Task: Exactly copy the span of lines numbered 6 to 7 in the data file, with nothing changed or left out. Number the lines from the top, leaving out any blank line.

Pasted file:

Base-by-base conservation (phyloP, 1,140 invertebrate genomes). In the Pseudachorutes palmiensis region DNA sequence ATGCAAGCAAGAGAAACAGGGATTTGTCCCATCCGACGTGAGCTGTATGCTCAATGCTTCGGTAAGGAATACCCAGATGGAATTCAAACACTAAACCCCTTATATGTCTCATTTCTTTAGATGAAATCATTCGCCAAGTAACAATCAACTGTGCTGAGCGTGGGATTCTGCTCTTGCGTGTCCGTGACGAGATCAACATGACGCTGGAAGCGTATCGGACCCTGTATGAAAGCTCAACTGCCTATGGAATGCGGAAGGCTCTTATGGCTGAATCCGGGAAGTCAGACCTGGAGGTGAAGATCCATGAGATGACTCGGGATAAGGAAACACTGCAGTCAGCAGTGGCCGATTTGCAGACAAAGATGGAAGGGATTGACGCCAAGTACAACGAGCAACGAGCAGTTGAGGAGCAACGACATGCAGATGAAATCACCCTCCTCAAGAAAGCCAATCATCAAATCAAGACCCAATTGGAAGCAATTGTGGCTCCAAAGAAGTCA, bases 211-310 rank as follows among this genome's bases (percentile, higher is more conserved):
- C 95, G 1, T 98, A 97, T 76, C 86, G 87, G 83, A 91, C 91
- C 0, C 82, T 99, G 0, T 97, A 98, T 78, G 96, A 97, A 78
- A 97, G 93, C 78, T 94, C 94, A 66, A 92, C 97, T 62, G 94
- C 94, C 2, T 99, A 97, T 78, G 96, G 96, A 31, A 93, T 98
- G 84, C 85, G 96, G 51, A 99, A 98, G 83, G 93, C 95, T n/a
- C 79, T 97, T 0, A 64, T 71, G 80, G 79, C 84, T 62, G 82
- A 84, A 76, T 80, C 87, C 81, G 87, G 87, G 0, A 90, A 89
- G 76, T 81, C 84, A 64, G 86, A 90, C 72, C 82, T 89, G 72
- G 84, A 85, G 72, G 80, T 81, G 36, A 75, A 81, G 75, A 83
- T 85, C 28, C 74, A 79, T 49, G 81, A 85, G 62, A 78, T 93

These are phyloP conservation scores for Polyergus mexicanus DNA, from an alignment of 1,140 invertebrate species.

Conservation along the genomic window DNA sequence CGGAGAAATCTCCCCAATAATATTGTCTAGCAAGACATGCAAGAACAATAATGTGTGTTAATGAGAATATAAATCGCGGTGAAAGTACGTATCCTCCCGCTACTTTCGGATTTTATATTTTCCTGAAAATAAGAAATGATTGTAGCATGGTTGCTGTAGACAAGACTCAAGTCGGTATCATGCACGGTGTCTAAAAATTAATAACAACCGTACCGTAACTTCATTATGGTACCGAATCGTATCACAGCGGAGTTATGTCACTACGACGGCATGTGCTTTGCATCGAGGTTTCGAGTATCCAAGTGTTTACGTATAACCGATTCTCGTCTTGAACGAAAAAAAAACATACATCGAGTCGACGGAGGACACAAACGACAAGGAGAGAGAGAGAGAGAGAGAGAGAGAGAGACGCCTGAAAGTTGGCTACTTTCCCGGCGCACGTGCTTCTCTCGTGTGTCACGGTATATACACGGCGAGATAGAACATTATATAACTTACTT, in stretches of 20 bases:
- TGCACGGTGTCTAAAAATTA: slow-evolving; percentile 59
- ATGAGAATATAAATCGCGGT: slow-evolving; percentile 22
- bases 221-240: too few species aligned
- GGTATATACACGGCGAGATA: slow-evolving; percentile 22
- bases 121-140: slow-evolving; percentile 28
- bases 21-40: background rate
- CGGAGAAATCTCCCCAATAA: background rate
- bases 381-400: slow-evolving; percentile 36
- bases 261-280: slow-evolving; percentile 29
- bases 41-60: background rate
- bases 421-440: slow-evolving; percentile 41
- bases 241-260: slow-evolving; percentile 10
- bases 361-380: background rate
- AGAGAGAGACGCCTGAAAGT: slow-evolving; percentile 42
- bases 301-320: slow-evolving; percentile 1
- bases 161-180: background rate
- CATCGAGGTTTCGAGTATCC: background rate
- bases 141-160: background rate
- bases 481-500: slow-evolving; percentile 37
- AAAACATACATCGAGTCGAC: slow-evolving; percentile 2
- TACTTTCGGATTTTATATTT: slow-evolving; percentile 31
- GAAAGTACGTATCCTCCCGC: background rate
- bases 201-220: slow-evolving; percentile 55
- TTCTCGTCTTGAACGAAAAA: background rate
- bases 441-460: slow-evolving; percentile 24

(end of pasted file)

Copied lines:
- G 84, C 85, G 96, G 51, A 99, A 98, G 83, G 93, C 95, T n/a
- C 79, T 97, T 0, A 64, T 71, G 80, G 79, C 84, T 62, G 82